Monday, December 29, 2014

What is a Frontier Market ?

  • frontier market is a type of developed country which is more developed than the least developed countries, but too small to be generally considered an emerging market
  • The term is an economic term which was coined by International Finance Corporation’s Farida Khambata in 1992. 
  • The term is commonly used to describe the equity markets of the smaller and less accessible, but still "investable", countries of the developing world. 
  • The frontier, or pre-emerging equity markets are typically pursued by investors seeking high, long-run return potential as well as low correlations with other markets.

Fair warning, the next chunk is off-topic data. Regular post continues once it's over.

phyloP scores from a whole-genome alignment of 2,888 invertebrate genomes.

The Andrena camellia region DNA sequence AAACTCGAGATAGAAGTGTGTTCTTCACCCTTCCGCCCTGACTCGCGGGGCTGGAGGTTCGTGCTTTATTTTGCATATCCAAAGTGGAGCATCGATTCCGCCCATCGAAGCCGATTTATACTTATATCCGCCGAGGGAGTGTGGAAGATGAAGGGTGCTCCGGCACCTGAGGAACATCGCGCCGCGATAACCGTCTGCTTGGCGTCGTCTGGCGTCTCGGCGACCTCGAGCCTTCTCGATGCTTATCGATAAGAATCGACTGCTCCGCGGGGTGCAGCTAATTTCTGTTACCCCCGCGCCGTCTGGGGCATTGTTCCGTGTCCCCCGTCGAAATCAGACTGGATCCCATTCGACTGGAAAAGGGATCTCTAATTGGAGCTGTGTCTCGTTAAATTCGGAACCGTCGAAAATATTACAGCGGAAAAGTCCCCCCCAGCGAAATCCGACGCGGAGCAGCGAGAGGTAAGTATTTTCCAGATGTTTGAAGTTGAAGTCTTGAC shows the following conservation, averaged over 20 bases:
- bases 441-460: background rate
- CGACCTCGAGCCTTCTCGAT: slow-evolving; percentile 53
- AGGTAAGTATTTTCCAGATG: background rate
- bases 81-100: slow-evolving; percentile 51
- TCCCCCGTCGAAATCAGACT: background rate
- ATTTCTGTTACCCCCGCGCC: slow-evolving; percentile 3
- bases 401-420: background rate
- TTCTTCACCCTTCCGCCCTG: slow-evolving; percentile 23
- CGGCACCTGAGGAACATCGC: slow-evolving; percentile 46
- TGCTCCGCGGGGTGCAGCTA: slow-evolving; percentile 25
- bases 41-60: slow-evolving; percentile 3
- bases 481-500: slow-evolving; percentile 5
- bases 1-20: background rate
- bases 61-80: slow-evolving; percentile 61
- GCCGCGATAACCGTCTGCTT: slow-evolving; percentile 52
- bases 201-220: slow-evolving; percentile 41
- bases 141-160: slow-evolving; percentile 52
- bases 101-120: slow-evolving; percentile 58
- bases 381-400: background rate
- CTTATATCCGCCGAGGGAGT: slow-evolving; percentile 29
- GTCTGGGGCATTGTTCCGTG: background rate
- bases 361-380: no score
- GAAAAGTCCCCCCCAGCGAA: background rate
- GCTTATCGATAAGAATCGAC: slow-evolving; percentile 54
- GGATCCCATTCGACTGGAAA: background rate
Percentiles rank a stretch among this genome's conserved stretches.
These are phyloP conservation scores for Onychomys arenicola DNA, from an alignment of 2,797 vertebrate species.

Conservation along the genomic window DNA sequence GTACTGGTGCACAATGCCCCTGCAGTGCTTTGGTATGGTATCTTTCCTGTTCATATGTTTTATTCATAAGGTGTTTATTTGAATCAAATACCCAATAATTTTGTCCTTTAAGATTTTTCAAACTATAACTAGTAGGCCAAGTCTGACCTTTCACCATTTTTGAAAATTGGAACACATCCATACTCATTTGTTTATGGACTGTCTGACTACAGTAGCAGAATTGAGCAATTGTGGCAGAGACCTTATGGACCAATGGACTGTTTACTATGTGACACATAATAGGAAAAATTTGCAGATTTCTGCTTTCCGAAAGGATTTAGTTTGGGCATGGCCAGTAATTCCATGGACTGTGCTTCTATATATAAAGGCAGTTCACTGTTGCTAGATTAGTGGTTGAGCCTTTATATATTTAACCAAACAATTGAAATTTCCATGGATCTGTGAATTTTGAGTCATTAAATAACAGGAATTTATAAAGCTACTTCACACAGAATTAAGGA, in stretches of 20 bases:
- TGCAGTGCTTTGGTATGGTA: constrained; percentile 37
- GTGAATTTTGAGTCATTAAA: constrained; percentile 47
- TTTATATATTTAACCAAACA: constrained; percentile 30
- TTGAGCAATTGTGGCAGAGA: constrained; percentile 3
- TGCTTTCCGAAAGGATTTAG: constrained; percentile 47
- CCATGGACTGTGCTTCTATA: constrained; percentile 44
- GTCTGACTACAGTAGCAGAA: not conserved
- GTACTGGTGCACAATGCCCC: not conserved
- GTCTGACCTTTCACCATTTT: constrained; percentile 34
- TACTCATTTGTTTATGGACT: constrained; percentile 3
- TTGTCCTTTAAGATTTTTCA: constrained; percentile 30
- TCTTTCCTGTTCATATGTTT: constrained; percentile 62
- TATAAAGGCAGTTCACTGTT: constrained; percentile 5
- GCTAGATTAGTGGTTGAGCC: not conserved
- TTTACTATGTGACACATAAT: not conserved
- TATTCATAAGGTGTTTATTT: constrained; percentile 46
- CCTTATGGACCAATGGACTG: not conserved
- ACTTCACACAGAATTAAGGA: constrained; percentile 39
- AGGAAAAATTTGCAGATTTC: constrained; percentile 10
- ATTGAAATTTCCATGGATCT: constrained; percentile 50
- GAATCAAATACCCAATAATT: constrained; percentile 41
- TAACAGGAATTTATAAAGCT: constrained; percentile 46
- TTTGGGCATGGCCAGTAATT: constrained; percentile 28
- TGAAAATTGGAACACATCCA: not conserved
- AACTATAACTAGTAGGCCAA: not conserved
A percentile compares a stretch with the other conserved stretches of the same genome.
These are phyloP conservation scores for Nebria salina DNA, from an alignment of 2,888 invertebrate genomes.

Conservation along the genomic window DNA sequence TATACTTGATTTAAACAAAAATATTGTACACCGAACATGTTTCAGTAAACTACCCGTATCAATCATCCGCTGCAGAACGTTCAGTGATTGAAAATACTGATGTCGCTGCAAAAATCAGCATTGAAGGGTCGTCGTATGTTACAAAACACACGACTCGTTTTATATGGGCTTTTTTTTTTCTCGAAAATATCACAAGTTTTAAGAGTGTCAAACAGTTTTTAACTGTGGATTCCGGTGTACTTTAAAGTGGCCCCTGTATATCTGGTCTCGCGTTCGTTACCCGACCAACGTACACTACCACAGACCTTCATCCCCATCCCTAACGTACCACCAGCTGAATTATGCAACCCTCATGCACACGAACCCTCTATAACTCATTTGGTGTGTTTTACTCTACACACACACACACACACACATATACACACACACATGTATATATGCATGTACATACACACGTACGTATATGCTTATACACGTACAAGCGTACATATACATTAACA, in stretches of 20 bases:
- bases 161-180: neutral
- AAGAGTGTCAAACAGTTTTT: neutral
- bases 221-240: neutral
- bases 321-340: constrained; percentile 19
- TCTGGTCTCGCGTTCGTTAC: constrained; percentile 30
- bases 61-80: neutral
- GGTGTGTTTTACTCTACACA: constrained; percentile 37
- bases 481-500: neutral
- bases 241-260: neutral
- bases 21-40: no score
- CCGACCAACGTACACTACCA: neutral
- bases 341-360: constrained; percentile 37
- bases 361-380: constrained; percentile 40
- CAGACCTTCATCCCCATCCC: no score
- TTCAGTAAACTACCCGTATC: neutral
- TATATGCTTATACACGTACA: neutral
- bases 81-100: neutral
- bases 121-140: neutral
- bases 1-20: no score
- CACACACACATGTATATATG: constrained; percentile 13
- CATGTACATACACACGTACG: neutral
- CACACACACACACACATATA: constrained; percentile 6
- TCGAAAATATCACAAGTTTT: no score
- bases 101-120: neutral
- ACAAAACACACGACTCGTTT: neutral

• Some frontier market countries were emerging markets in the past, but have regressed to frontier status.
"We promise to give an investment license to a global company within 24 hours.” This bold promise was made at an unusual road show was held across three cities in India earlier in December. The road show was held by a country keen to attract investment from Indian companies. This country is among the top ten fastest growing economies of the world and is on track for achieving millennium development goals in health and education. The country also boasts of being a gateway for a combined market of 400 million consumers. 

Roadshows are common in India, but this one was by Ethiopia and highly unusual as African countries have rarely made such promises to Indian companies. The apex chambers of commerce in India have supported several initiatives to bring African markets closer to Indian Inc. But this road show was perhaps the first of its kind driven by a single African country.